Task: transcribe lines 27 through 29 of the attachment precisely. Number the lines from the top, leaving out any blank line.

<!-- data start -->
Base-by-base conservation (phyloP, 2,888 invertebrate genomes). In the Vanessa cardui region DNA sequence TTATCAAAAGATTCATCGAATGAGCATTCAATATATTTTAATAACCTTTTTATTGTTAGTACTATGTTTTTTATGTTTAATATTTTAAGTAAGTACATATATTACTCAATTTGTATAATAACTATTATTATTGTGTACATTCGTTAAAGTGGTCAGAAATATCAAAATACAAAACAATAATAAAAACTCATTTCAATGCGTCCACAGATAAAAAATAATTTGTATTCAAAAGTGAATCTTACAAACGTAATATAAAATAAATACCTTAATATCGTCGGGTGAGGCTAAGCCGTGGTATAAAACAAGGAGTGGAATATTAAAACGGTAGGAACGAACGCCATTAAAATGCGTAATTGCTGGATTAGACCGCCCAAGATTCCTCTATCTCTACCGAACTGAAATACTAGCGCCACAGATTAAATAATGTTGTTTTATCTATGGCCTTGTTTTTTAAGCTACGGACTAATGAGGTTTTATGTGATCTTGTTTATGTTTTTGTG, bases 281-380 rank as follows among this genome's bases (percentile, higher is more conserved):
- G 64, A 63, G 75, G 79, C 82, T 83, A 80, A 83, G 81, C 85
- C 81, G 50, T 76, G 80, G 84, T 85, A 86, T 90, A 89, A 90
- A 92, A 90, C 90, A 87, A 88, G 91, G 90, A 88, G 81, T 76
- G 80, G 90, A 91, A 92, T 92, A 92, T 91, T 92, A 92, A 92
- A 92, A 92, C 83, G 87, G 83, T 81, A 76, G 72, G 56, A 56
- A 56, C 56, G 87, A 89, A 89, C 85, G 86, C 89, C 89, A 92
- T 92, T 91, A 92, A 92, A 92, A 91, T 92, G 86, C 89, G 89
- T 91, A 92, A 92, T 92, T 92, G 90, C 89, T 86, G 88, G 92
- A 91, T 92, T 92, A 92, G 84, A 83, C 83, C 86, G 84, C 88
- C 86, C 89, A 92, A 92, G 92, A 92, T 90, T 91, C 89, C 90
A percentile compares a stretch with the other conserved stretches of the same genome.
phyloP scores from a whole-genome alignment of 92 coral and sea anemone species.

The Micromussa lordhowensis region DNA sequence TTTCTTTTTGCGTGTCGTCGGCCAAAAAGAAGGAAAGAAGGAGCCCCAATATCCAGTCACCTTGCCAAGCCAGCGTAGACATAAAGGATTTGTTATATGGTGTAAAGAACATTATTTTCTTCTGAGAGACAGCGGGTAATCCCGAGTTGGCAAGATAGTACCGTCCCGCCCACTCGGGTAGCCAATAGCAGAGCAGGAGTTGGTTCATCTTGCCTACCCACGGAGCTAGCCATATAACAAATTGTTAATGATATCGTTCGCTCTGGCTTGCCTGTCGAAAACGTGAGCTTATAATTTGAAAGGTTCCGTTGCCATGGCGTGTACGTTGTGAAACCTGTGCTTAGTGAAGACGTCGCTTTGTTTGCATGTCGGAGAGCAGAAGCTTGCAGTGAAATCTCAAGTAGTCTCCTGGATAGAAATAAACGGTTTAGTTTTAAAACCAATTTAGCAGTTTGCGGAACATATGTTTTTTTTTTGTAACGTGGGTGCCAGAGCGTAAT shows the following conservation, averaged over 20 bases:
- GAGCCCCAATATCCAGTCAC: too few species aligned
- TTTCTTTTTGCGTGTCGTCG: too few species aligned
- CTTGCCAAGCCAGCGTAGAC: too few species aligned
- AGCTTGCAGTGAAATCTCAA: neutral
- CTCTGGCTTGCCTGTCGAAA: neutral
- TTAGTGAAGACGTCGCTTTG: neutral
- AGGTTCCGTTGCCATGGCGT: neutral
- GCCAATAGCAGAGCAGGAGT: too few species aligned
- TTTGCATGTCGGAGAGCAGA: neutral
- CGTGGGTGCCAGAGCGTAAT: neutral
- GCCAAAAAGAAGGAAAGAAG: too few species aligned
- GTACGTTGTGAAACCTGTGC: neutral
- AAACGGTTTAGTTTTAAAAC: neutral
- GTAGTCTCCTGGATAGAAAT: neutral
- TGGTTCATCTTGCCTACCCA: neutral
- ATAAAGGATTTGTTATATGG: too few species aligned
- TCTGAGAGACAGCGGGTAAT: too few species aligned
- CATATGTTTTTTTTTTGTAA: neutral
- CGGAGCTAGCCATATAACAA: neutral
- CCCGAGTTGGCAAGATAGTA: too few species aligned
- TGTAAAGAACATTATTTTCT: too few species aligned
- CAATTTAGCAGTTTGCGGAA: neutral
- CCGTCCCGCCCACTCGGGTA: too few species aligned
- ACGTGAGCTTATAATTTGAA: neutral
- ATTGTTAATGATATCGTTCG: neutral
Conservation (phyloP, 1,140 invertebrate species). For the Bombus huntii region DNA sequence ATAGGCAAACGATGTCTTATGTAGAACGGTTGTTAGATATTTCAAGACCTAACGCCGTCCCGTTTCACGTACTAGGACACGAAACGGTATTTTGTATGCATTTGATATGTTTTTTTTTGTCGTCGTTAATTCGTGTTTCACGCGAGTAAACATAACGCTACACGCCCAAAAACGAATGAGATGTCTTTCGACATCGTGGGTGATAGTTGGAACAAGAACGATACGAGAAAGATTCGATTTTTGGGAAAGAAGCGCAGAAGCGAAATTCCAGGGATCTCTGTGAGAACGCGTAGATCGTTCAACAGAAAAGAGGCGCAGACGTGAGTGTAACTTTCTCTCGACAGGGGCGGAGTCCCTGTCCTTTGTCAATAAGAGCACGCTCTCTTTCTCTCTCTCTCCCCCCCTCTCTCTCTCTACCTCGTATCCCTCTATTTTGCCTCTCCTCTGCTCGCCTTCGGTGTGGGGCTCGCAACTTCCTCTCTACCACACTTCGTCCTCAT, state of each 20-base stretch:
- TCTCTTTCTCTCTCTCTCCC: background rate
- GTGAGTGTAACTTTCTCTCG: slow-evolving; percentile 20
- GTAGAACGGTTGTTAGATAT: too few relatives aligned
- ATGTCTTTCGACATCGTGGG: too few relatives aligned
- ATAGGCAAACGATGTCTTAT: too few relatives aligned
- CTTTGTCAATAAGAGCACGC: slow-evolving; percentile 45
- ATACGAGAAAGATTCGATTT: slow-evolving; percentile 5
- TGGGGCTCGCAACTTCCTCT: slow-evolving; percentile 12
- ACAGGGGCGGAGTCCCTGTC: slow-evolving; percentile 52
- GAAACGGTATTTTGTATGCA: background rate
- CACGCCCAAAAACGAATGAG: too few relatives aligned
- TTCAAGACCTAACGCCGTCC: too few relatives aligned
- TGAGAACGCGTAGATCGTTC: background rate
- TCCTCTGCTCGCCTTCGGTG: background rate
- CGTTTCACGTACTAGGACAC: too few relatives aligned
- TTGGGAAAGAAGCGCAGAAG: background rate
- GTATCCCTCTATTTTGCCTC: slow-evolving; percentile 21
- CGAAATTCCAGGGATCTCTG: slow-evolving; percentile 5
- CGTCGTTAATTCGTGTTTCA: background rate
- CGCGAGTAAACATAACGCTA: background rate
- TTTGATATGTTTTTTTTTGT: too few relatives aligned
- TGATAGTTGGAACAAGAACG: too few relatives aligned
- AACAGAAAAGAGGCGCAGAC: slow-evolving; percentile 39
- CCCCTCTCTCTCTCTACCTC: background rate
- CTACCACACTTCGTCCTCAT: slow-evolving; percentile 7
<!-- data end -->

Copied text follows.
- AAACGGTTTAGTTTTAAAAC: neutral
- GTAGTCTCCTGGATAGAAAT: neutral
- TGGTTCATCTTGCCTACCCA: neutral